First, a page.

Hugh Hewitt To Fauci: Should You Step Down For Destroying Trust In Public Health Officials?

Hugh Hewitt To Fauci: Should You Step Down For Destroying Trust In Public Health Officials?

Talk show host Hugh Hewitt pushed Dr. Anthony Fauci on whether he should step down from his position as the nation’s most prevalent face of the pandemic for undermining public health.

In a recent episode of “The Hugh Hewitt Show,” the host admitted that COVID-19 “controversies” among health officials such as “botched testing at the beginning, no research on masks for children in primary care, the J&J pause, [and] the controversy over the use or non-use of Ivermectin” have harmed his trust in health agencies.

“I’ve lost confidence in the CDC and the FDA. And I actually believe a lot of Americans, a significant part of America, now have lost confidence in you, Dr. Fauci,” Hewitt said. “Is there a point where you will say, ‘I do more harm than good because people don’t listen to me anymore’ and step aside?”

“No, absolutely, unequivocally no, Hugh,” Fauci replied indignantly. He cited the pandemic as an “evolving situation” that required a certain level of “flip-flopping.”

Hewitt continued to press Fauci on presenting a “noble lie” about masking to the American public and said that while he understood the motives for it, there were plenty of Americans who reasonably lost their ability to trust the so-called experts.

“I think it’s bad policy, but I understand the motive. And I understand changing. I change my mind every day. You know, I’m on the air every day. Stuff happens. I change my mind. But what you said earlier — it’s just facts sometimes. It’s just a fact that Tony Fauci — not the guy I’m talking with but Tony Fauci, the person in people’s minds — is now an impediment to public health because people won’t listen to you,” Hewitt said. “They actively reject what Tony Fauci says for reasons which are complicated. They have to do with psychology, mass communication, social media. But can you accept that if that’s just a fact, you ought to respond to it and say, ‘Mr. President, I think my time is up as a successful and effective spokesperson’?”

Fauci once again disagreed with Hewitt and said, “There are an awful lot of people who do listen, who do the right thing from a public health standpoint.”

“So because there are a lot of people who have ideas about conspiracies and changing minds and flip-flopping, that’s not a reason to step down. Not at all,” Fauci continued. “When I was involved 40 years ago with HIV and the activist community were looking at me as a representative of the face of the federal government, and we’re trying to get things done, and it looked like we were at odds in the sense of really, essentially being hostile to each other, which we weren’t, that would have been interpreted as ‘Gee, the people who are involved in this particular difficult and devastating outbreak don’t like what you’re doing. Why don’t you step down?’ As a matter of fact, as it turned out, we got close. They understood. I brought them into the dialogue, into the discussion. And the world and the community were much better off with that. So the idea that people right now are not listening to what I’m saying, what I’m saying is the truth. It is a fact.”

Hewitt said that while Fauci’s time evaluating HIV may have worked out for him, “Tony Fauci in the era of social media is different than Tony Fauci at the beginning of HIV.”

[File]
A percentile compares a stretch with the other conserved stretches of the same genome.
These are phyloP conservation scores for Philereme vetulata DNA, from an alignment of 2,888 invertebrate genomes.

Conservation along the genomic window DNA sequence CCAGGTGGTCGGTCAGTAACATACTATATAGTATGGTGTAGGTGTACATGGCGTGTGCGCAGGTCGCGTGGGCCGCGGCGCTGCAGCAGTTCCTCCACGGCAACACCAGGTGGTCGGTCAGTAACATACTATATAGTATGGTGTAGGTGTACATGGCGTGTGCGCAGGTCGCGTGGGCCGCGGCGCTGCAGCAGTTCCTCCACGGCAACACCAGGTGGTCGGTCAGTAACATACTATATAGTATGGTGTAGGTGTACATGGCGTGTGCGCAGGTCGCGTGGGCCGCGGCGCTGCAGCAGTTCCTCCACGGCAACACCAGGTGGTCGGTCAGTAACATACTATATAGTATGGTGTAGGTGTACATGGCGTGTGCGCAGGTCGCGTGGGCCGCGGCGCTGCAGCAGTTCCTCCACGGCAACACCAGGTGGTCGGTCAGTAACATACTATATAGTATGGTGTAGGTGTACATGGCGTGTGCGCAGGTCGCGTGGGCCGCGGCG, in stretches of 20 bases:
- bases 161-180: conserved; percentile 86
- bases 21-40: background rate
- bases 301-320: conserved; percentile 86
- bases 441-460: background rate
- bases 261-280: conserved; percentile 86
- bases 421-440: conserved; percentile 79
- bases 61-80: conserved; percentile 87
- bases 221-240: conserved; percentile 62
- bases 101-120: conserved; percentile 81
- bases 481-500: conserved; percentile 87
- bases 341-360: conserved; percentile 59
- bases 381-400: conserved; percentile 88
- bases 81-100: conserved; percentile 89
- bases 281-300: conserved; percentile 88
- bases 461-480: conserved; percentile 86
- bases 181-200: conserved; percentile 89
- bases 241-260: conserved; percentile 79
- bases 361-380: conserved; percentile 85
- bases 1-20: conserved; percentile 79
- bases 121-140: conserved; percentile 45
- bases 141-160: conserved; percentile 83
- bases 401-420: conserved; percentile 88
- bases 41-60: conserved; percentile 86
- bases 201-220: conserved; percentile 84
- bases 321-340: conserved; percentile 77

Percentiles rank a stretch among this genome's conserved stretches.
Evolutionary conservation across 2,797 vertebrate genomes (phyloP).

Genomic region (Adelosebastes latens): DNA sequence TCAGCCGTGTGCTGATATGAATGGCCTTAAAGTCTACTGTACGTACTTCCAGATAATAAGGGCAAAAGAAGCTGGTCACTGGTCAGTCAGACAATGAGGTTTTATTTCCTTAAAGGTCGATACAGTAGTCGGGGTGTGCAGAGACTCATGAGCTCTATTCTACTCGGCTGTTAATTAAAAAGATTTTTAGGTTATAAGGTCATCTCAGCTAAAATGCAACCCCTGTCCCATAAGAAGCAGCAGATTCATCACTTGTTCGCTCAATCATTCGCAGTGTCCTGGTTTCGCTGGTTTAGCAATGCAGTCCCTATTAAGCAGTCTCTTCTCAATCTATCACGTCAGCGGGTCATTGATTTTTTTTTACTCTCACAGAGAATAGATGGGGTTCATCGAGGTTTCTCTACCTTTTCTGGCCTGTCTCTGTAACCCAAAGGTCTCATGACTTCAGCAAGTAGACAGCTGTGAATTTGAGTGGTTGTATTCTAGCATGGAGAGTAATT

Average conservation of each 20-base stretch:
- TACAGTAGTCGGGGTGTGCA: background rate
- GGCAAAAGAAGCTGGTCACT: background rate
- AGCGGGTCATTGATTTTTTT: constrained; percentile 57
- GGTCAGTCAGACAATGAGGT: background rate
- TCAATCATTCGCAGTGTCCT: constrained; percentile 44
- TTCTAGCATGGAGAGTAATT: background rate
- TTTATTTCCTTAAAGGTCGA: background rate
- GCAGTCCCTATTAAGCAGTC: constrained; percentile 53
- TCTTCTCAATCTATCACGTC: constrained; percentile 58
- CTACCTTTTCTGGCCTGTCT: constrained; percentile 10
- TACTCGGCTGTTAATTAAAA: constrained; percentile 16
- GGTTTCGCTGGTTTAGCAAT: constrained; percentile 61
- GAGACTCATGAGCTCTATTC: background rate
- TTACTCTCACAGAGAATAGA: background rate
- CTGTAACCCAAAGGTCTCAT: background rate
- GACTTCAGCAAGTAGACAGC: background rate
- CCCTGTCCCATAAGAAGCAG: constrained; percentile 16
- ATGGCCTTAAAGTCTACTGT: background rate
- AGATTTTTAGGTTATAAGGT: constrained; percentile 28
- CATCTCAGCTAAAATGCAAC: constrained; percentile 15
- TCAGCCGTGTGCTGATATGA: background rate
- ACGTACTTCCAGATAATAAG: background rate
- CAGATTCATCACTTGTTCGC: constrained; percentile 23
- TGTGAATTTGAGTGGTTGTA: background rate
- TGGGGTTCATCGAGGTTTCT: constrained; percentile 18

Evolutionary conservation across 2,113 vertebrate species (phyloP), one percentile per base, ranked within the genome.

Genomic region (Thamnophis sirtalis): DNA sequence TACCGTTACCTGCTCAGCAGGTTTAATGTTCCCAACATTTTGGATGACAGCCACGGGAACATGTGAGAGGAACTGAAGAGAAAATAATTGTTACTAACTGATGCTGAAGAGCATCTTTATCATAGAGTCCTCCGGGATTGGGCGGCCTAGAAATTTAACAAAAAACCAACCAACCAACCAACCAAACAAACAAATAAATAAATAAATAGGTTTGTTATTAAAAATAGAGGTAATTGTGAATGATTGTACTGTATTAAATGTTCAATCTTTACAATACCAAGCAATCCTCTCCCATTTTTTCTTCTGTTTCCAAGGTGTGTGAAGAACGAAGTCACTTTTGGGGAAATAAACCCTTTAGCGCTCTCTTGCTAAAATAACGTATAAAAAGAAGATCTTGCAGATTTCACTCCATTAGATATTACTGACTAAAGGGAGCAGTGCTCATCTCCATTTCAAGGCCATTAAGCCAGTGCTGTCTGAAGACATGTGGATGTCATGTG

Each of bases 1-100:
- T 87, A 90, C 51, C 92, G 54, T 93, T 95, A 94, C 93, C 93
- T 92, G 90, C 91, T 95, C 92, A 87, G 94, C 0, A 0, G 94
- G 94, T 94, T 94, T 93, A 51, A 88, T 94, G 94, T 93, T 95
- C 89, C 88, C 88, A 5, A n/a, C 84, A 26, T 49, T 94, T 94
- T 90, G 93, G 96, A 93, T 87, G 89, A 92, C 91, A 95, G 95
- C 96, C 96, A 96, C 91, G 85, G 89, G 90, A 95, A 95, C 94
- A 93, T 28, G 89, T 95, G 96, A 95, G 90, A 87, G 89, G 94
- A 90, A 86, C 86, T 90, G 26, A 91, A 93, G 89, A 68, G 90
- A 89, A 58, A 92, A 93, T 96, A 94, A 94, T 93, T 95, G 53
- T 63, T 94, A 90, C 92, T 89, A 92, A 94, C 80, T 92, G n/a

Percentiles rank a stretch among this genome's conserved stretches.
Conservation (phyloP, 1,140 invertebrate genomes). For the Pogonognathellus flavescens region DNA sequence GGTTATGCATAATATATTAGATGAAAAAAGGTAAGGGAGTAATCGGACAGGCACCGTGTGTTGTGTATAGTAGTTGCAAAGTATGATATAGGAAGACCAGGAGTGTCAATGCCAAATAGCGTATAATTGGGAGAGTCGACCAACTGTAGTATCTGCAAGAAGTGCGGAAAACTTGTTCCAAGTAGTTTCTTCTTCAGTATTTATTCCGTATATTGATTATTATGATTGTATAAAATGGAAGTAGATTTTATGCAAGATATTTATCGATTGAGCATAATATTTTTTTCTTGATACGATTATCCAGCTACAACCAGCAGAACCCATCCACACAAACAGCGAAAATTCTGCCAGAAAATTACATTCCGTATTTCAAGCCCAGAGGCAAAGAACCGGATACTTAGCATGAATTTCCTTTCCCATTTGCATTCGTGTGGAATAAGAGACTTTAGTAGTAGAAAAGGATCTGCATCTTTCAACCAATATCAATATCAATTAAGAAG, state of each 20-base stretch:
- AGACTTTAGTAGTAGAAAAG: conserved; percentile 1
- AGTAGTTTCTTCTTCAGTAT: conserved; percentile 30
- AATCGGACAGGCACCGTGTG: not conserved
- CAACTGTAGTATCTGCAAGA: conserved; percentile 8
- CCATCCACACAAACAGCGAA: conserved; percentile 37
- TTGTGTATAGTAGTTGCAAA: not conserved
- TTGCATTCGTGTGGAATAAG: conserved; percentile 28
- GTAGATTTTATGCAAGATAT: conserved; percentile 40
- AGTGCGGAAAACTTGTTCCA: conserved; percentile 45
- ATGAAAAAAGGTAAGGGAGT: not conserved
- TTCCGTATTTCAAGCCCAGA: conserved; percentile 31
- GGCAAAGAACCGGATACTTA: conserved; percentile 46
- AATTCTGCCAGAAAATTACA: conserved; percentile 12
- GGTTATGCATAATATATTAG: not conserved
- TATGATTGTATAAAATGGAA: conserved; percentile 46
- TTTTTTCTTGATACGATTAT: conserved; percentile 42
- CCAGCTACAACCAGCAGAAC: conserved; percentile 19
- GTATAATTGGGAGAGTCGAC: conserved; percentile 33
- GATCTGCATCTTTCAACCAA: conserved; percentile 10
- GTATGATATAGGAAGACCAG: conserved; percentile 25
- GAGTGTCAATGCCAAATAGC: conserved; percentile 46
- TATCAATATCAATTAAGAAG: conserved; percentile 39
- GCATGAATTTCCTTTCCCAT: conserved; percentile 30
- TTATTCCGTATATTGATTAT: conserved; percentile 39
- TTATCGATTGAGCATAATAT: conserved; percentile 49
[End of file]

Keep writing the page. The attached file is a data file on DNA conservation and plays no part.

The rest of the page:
“And if a new face for the program developed, we would see an increase in vaccines and an increase in booster use. So if that data is presented to you … that more people would get vaccinated if you left the scene, would you leave the scene?” Hewitt asked.

Instead of answering the question, Fauci accused Hewitt of promoting a “false narrative.”

“I am very sorry. I’ve told you I’ve known you a long time, and I respect you, but I totally reject that people are not getting vaccinated because of me? Are you kidding me, Hugh? Come on,” Fauci said.

“I’m trying to explain to you the truth. I got vaccinated because of you. But there is a large segment of the American people that doesn’t trust you now. And that can’t be undone. So I want you to be able to just speak to them. I know your heart. I know your public service. But if you’re an obstacle to getting vaccination rates up, should you step aside?” Hewitt pressed.

“I am not an obstacle to getting vaccinations up, Hugh. That is a completely false narrative that I would have to absolutely reject,” Fauci said, saying the allegation was ridiculous.

The back and forth continued and Hewitt questioned whether the top health official believes he is “understood by the center-right,” but Fauci once again refused to acknowledge the conversation’s premise.

“Hugh, you are creating an absolutely false narrative that people sit down and say, ‘You know, I don’t want, I know that vaccines are good. I know that they may save my life, and that they may save the life of my family, and that I have a societal responsibility in order to keep this outbreak under control and to get it really under control, but I’m not just not going to get vaccinated because of Tony Fauci,’” Fauci said.

“You’re not hearing me,” Hewitt shot back. “I’m saying people see you come on, and they turn off the channel because they don’t like you, whereas if a new face arrives, a new younger face that says, ‘OK, new start. I’m never going to tell you that masks don’t need to be worn because –.’ If a new person shows up, I think we’re more effective.”

Jordan Boyd is a staff writer at The Federalist. She graduated from Baylor University where she majored in political science and minored in journalism.
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